Guy says two Reinhardts “are used in leap-frog fashion”, meaning one is in use while the other is prepared for the next song. I guess the same is true for the Reinhardt and the Komet we see here. However, this also means that when Mark wants to play two songs that both require e.g. the Komet but with different settings, he has to play one other song with a different amp in between so that his technician Glenn Saggers has time to prepare all settings. Or Glenn has to be very quick and change the settings in a short break while Mark e.g. announces the next song.

    The Effect Rack

    Some devices in the rack are the same as on previous tour (compare to the 2008 rack): we see the familiar D.A.V. electronis pre-amps (with EQ, possibly some limiting/compressing, exact model unsure, probably custom made), the same switching units, and the TC Electronis 2290 delay. There is a Furman power conditioner again, this time at the bottom of the rack. It seems to be this model.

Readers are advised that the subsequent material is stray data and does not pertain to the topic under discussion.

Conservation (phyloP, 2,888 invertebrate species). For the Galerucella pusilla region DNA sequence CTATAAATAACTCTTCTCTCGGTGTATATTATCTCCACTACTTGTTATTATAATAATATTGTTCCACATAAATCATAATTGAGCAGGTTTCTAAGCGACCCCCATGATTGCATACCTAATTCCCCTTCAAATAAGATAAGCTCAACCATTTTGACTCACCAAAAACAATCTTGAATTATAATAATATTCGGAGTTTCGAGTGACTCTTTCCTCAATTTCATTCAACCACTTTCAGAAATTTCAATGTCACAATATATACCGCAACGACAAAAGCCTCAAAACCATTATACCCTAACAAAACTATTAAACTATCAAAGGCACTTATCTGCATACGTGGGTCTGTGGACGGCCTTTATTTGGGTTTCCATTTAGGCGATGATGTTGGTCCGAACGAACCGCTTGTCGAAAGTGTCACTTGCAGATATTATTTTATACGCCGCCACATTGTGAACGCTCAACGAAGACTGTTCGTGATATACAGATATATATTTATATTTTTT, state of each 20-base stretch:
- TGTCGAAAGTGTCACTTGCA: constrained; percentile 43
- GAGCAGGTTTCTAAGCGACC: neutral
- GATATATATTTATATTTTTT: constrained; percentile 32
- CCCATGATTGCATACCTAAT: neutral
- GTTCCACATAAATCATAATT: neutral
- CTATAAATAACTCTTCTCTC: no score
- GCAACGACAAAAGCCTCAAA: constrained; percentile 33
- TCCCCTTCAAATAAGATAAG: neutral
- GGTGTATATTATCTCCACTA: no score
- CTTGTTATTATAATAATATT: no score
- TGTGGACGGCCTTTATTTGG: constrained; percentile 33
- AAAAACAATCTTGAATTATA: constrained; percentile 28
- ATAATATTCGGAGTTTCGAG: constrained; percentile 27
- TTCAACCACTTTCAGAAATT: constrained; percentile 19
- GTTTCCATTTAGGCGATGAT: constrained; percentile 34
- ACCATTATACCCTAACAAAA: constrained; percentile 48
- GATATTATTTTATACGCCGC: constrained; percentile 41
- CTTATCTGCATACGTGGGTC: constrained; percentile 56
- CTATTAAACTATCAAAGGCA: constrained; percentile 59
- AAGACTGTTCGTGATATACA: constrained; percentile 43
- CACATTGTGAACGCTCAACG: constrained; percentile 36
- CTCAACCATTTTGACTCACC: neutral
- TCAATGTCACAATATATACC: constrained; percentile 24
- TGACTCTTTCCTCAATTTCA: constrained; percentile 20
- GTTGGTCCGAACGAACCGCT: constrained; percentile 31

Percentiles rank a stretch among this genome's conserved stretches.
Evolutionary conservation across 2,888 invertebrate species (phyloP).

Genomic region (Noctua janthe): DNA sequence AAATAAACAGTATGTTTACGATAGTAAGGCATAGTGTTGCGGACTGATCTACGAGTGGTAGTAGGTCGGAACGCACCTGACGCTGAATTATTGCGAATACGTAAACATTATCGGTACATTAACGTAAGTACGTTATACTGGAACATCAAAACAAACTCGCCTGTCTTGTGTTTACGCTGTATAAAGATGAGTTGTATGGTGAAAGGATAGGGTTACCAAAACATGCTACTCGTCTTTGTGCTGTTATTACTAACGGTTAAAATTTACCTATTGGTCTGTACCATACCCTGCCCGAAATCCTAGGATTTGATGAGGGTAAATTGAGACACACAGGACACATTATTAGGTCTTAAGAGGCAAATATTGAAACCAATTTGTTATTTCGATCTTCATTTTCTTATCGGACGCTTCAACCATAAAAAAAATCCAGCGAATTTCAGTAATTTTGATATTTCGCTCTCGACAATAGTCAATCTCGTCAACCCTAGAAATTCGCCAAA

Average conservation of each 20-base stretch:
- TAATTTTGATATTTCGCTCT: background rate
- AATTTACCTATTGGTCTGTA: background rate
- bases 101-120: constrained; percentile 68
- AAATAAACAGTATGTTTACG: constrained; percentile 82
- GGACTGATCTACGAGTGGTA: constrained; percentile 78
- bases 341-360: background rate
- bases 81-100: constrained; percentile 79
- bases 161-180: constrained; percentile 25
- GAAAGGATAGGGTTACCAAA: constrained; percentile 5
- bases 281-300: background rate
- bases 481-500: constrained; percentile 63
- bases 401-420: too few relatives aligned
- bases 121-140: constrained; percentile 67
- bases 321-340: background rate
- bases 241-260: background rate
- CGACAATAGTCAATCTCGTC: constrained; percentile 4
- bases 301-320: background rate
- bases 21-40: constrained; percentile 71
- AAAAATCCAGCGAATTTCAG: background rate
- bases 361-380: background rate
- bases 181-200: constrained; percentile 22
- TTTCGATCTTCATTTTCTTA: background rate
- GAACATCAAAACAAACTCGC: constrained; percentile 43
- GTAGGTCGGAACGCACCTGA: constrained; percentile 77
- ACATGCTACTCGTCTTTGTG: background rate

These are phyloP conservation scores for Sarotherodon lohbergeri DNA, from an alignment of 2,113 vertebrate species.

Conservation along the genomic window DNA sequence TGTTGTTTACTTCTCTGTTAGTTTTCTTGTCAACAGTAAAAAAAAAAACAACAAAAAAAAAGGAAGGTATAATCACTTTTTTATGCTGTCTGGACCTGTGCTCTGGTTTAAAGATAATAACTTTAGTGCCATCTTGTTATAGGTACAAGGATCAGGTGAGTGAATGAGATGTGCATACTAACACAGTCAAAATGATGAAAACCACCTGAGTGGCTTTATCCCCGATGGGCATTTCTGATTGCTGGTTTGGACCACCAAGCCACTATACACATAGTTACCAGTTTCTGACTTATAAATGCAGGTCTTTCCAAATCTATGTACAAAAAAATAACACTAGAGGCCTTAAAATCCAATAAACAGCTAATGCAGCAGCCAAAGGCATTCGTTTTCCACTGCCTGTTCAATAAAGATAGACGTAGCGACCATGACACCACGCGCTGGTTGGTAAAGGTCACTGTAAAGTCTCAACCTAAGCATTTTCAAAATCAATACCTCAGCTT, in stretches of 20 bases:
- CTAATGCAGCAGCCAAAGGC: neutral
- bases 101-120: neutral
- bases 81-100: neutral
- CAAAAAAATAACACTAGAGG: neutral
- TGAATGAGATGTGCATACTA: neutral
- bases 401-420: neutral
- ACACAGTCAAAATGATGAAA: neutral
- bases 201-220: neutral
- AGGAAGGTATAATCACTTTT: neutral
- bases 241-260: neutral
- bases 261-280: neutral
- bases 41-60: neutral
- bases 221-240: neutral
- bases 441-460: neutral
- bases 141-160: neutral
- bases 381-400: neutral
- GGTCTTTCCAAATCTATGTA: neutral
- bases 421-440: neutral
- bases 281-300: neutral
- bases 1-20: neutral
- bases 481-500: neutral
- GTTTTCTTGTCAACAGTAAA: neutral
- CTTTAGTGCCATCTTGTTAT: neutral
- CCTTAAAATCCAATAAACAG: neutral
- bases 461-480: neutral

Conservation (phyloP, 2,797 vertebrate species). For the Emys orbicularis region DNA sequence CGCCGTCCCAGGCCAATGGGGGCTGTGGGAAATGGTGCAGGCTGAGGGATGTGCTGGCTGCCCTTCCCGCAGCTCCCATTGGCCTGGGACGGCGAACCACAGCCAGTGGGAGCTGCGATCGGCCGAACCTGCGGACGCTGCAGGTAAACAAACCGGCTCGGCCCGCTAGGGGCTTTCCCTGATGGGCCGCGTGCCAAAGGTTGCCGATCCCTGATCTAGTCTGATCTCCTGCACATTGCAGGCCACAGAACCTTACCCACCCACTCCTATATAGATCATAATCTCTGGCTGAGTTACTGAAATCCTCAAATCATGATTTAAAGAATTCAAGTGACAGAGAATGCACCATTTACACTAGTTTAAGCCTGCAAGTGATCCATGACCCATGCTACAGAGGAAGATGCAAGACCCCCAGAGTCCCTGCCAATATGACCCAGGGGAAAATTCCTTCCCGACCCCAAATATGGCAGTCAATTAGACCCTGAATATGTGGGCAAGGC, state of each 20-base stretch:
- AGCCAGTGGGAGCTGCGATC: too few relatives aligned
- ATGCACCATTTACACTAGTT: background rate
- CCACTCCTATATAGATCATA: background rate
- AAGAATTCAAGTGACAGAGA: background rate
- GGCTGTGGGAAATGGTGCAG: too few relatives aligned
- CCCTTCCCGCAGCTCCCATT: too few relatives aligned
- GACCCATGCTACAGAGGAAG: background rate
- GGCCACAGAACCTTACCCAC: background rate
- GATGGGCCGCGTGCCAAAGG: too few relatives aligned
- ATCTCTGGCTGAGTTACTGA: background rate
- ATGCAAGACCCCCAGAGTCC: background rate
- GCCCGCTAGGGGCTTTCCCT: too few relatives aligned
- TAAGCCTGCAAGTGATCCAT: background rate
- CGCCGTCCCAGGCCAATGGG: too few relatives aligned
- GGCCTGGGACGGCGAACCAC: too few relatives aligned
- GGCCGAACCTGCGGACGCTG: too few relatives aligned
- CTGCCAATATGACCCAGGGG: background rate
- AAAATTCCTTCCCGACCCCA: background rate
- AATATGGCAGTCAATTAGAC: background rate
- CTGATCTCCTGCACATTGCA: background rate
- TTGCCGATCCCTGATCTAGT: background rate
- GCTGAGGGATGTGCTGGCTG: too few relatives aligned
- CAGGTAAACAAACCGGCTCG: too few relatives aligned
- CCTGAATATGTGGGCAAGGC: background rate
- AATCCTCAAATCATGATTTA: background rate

We see that all devices – except a compressor – are arranged in pairs. Theoretically this can be for several reasons: one for each “leap-frog pair” so that Glenn can adjust the device for the next song, one for each stereo channel, or one in use and one as a spare in case of some defect.

    We can’t know for sure, but there is one detail in the pictures that makes one think it is the third option: the power LEDs on some devices (the lower of the two D.A.V. electronics pre-amps and lower of the switching units) are off, so I guess these are spares.

    There is one ‘new’ effect – new does not sound right for a classic that was introduced in the 1970ies – a dbx 160A mono compressor. If I had to guess I would say it is for clean slide guitars.